- A board-certified sports nutritionist said BCAAs, HMBs and beta-alanine supplements are not needed to build muscle.
- BCAA supplements contain the same amino acids as protein-rich foods and can be more expensive.
- Studies have not shown that HMB and beta-alanine help build muscle in healthy, well-nourished adults.
When it comes to building muscle mass, lifting weights is only part of the mystery.
What you need plays a big role in building lean muscle and encourages many gym visitors to turn to extra food, a market that has been growing in sales over the past few years.
Jason Makovsky, a certified sports nutritionist with the New York-based board of directors, said that while protein supplements and creatine help support muscle growth, other supplements sold to build muscle may not help.
Supplements sold to help build muscle mass, such as BCAAs, HMB and beta-alanine, are not as effective as consuming enough calories and getting enough protein in your diet, Makovsky said. But studies show that protein supplements and creatine can help with income.
A protein-rich diet is more effective than most supplements on its own to build muscle
Supplements that contain protein-forming acids such as BCAAs (chain chain amino acids) or that help break down muscles such as HMBs (beta hydroxy beta methylbutyrate) are referred to by retailers as muscle-building supplements. Some studies have shown that BCAAs have a greater effect on muscle growth than other acids, such as threonine, which prevents the accumulation of fat in the liver, or methionine, which strengthens the skin and nails.
But Makovsky said BCAAs were part of the protein, calling them “another source of protein.” Protein sources such as eggs, yogurt and chicken also contain BCAAs.
According to Machovsky, getting enough calories and protein from food is the most important part of building muscle mass along with strength training.
If a hard-working person can’t get enough protein through diet, Makovsky said he can understand his desire to get BCAAs, but supplements have very few calories and the body needs and enough calories to burn fat. The rest is left to build muscle, he said.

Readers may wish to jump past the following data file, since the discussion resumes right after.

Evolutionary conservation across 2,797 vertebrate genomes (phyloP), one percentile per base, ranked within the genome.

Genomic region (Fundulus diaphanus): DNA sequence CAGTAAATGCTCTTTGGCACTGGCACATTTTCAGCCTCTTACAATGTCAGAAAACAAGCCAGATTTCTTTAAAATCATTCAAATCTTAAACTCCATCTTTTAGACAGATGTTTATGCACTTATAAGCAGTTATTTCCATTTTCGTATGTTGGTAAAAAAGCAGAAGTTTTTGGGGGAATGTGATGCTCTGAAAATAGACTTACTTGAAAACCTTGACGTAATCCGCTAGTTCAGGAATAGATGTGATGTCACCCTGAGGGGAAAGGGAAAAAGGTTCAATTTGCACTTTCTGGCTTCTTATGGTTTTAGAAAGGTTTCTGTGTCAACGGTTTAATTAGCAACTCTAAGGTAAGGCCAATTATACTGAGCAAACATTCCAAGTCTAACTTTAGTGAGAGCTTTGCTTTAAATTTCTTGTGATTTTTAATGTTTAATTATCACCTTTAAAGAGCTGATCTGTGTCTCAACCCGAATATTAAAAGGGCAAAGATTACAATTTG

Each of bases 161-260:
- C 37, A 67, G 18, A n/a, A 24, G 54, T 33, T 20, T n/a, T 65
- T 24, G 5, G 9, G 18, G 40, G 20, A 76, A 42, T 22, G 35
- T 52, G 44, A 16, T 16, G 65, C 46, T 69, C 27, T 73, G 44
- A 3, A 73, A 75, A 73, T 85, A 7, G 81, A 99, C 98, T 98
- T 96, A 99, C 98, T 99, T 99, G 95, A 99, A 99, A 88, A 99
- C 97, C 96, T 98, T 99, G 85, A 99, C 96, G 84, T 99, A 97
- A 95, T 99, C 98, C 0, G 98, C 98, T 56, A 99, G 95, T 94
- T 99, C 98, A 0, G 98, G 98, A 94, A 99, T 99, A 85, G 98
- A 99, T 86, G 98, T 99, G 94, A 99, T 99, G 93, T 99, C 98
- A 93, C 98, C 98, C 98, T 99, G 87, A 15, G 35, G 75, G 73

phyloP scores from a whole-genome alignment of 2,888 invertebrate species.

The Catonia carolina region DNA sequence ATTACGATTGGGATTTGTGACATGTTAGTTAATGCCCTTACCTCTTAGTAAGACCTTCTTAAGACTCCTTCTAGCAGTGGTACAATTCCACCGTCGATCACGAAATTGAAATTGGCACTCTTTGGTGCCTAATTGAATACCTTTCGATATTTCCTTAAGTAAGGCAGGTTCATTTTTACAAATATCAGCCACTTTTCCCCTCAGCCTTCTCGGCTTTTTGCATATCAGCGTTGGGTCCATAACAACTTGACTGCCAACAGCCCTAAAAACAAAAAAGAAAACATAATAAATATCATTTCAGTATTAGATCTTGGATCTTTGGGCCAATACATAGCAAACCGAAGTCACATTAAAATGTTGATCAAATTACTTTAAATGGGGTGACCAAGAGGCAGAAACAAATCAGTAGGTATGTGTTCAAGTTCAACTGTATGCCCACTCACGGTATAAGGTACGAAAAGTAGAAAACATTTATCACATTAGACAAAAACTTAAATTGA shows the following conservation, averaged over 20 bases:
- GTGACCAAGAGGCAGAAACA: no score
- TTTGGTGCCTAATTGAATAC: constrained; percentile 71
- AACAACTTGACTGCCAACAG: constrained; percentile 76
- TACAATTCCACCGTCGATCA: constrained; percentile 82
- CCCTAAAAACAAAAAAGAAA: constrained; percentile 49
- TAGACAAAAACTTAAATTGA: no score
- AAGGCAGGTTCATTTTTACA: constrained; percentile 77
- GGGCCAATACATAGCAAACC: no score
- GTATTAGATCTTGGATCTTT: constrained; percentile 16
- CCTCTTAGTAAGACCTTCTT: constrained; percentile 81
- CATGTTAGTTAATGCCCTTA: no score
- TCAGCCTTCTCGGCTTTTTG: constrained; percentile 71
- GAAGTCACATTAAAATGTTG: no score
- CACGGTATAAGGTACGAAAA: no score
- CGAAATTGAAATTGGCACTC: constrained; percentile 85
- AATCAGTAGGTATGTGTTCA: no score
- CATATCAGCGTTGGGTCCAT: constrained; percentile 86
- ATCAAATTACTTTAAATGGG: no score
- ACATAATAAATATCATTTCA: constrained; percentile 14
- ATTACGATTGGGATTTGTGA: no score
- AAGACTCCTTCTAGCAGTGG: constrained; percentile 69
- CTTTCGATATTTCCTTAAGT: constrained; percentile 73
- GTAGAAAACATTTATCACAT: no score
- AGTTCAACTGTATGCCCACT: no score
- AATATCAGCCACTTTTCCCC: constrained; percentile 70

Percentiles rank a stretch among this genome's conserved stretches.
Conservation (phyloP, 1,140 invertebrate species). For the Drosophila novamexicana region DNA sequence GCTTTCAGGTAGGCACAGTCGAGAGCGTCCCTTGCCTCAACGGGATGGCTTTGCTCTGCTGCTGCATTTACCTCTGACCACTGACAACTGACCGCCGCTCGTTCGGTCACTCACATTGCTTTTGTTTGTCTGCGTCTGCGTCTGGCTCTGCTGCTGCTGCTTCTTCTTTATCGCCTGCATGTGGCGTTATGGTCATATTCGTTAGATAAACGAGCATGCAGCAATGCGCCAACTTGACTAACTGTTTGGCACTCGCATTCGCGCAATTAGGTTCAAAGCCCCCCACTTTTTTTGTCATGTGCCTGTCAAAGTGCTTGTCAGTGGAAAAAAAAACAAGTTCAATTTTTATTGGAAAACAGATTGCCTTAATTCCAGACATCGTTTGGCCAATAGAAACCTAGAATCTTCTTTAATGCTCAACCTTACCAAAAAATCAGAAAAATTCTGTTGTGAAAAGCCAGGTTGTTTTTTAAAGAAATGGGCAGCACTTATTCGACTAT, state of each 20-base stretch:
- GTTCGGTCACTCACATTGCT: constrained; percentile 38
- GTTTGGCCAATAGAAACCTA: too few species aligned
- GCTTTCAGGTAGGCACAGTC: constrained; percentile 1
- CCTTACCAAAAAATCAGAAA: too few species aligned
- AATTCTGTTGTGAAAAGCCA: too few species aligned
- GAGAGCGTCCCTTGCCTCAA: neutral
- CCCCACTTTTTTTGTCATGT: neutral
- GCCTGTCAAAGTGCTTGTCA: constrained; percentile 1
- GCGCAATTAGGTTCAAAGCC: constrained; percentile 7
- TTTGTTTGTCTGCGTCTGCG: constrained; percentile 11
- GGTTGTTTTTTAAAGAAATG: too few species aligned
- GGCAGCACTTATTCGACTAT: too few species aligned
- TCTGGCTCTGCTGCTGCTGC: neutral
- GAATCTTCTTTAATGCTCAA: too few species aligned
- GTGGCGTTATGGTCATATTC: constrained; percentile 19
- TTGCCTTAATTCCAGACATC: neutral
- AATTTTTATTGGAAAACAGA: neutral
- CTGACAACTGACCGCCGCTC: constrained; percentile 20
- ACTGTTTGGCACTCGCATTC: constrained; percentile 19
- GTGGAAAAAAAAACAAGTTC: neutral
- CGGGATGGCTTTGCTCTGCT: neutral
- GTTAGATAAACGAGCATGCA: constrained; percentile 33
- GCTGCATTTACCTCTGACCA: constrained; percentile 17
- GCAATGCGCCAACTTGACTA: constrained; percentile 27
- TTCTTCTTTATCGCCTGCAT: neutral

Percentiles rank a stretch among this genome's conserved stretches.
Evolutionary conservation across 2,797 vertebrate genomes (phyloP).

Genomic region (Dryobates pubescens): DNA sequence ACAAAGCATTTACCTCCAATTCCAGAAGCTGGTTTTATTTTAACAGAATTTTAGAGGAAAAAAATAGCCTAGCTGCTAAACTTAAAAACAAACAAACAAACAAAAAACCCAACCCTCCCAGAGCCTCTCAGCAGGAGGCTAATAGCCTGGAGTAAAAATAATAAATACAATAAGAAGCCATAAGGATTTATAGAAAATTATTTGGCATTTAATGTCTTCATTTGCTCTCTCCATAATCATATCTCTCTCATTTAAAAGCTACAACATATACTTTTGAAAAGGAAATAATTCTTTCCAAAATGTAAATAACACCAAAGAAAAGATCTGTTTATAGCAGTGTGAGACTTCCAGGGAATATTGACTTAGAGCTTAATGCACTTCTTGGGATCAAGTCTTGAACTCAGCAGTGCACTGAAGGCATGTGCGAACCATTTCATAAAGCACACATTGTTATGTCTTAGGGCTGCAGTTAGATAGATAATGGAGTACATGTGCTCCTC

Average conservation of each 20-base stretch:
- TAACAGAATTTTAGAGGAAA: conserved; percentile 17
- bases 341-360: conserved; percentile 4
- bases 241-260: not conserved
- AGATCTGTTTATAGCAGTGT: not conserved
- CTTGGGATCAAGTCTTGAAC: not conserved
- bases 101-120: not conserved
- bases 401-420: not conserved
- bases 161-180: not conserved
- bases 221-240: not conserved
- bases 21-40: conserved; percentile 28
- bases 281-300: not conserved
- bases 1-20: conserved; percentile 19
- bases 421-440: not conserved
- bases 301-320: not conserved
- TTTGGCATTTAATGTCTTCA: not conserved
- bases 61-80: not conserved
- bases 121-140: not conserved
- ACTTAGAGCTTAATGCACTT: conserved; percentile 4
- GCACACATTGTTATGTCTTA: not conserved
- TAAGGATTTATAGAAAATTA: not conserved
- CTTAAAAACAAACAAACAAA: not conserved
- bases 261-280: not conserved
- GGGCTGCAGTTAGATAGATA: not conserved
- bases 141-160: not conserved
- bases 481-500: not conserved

“I would also like to emphasize to people that if you take 10 grams of network amino acids, it’s 40 calories,” Makovsky said. “If you don’t get enough calories around you, your body will burn that protein for fuel.”
He added, “Actually, for the amount you’re getting, it’s cheaper to eat than to eat extra.”
Beta-alanine is also marketed as a supplement that can help increase muscle growth, but there is not enough evidence to support it, Makovsky said.
Studies around beta-alanine have shown that the amino acid improves a person’s anaerobic performance or high-intensity exercise, such as repeated sprints in a short period of time. However, current studies on beta-alanine, according to the International Society for Sports Nutrition, have not shown that amino acids help during strength training.
Finally, according to Makovsky, while HMB supplements restore strength in weak or elderly people, this is not indicated for young, well-nourished people.
Studies show that protein and creatine supplements help build muscle
Protein is especially important in building muscle, Makovsky said. Protein is a macronutrient made up of amino acids that nourish and maintain muscle, skin and other tissues.
Nutritionists recommend eating 1.2-2 grams of protein per kilogram of body weight to build muscle. Although foods such as meat and Greek yogurt are high in protein, Makovsky said protein supplements can help meet the daily requirement of protein.
Creatine, according to Makovsky, is another science-based protein-building supplement that can help strength trainers build muscle mass.
Creatine is an amino acid stored in muscle tissue that helps the body produce a molecule called adenosine triphosphate, or ATP. ATP provides cells with energy during muscle movement, and the large number of molecules means that your muscles work harder over a longer period of time.
It has been further studied extensively and experts believe it is safe for most people, Scott Forbes, a professor and sports nutritionist at Brandon University, told Insider earlier.
“Creatine’s way of working is that it allows your body to recover a little better between strength workouts, so you get extra repetitions,” Makovsky said.